Governors have a tough time. They need to declare policy for all schools, parks, restaurants, and similar gathering places. The reality is really one of each institution having elements of commonality and elements of uniqueness.
For this reason, ad hoc committees representing the interest of their organizations do not simply contract with a local group of ID physicians but create their committees from doctors already participating. It helps to know the attendance and traffic patterns of an individual school, scout group or country club.
Our synagogue also has risks in its operations particular to its function. We have congregational singing. We have a central table where the Torah scroll is chanted while two other men serve as proctors, and another recites a blessing and watches his portion being read. To bring our Holy Scrolls to the congregation, it is traditionally paraded through the seating areas before and after reading. People extract books and perhaps masks from shelves, head coverings from a receptacle and prayer shawls from a rack. At the end, we have food and conversation.
Not only do we have doctors on our committee, but all of us understand the choreography with its spacing challenges. We really could not exclude the unvaccinated from worship if we could otherwise accommodate their presence. We could require this for access to the parts where physical separation is less easily accomplished. And so we did.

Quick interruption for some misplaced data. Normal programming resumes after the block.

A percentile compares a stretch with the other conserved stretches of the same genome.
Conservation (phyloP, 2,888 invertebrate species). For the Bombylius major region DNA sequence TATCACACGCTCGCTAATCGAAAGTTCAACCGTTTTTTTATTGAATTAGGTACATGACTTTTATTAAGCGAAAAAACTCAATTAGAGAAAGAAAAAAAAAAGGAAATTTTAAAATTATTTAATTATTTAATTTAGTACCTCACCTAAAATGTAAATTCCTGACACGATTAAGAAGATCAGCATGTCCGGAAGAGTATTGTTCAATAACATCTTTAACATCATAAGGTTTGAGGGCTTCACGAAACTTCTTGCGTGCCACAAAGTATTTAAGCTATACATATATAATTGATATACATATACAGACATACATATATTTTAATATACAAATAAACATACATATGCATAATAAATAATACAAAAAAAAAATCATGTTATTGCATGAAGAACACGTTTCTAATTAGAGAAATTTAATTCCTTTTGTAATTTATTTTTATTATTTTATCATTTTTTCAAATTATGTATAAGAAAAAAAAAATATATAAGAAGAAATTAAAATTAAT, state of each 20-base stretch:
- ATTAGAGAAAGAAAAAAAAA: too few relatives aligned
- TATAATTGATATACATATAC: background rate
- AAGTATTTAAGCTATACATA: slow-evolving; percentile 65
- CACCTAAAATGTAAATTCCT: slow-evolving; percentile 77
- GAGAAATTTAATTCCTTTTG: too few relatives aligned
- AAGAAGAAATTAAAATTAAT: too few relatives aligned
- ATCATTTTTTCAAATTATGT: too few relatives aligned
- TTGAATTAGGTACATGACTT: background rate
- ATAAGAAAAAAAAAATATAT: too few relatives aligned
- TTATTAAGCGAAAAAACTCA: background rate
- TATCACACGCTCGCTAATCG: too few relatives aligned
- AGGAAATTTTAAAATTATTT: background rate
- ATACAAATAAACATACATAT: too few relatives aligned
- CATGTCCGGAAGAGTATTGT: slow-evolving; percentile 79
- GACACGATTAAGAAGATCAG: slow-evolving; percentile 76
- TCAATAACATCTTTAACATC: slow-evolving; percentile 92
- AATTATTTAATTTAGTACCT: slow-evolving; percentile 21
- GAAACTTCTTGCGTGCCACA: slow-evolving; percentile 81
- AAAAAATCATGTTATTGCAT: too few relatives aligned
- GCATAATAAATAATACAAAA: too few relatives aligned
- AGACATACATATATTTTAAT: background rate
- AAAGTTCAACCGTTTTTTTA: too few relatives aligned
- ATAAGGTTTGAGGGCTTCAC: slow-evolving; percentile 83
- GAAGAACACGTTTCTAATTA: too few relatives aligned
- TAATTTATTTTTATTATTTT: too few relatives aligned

Normalcy does not now seem that far off. We still wear masks but have resumed handshakes and Torah processionals. A list is kept of who is up to date on boosters, but our vaccination rate approaches 100 percent. No congregant has died of COVID in its two years despite nearly all of us being on Medicare.
Having congregational experienced physicians to guide this reentry has revealed many things helpful to both our professionals and to the congregational leadership, which takes responsibility for converting recommendations to policy.
Our cultural agencies have done well recognizing their member physicians not only as prosperous donation sources but as people of insight who can assess challenges that have not arisen previously.
As my synagogue’s experience with its physicians captured, we not only took advantage of our expertise but gave a better sense of where others not yet thought about might have made useful contributions beyond our skills.
We also better understood what makes us, or any organization, unique and inviting and where lapses in engagement need remedy. As physicians we are part problem solvers, part probers, each useful beyond our usual health care settings. We make some of the best stewards for the organizations in which we engage beyond our professional responsibilities.